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A woman was admitted to the hospital in an acute and severe state of sleepiness with difficulty understanding speech or making words. She also had significant vision loss. MRI scans demonstrated a large mass in the left occipital and temporal lobe region, with a large amount of edema around it.
The glioblastoma was covered with a large amount of functional brain cortex, much of which is critical for speech function. In order to reach the lesion with a standard approach, a large opening in the dura (brain covering) would be required, which would lower her chances of ever regaining speech function.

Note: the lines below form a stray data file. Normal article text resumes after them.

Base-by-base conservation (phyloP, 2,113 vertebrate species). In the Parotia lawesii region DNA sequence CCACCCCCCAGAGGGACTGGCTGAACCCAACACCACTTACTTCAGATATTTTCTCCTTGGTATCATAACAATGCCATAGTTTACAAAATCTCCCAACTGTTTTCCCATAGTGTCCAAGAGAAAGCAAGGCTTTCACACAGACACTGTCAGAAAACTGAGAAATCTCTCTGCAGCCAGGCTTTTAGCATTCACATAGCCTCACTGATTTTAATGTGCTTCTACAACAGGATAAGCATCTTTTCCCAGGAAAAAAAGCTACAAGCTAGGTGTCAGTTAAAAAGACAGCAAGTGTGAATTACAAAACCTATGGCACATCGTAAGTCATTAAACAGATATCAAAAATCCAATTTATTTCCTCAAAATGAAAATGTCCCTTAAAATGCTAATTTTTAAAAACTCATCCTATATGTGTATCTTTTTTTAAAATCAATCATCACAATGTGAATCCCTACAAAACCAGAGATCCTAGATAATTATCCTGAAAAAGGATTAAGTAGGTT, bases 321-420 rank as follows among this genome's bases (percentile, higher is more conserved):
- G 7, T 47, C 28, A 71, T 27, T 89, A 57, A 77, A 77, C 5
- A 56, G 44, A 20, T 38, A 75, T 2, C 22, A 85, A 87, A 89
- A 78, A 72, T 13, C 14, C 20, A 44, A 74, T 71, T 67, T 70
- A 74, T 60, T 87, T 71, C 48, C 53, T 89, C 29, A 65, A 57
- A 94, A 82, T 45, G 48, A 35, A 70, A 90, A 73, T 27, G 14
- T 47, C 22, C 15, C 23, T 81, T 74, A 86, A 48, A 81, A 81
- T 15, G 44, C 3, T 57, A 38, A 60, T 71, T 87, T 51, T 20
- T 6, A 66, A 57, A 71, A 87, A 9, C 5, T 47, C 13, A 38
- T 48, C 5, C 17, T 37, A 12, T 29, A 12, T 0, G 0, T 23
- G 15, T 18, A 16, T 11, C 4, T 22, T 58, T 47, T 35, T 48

Pre-surgical scan shows 4 cm glioblastoma.
Post-surgical scan shows successful removal following minimally invasive Neuroendoport Surgery.
Neuroendoport surgery was performed to remove the 4 cm glioblastoma, and the patient improved rapidly, making jokes with the nurses in the recovery room after surgery. Because of the location of the tumor, her visual loss was not salvageable, but her recovery of speech was immediate and profound.
The patient was able to leave the hospital just two days after surgery. She experienced no significant incisional pain, and was set up for adjuvant radiation and chemotherapy shortly after her discharge.
Treatment and results may not be representative of all similar cases.
This animation illustrates the removal of a large metastasis deep in the brain using the Neuroendoport technique, a minimally invasive technique pioneered at UPMC.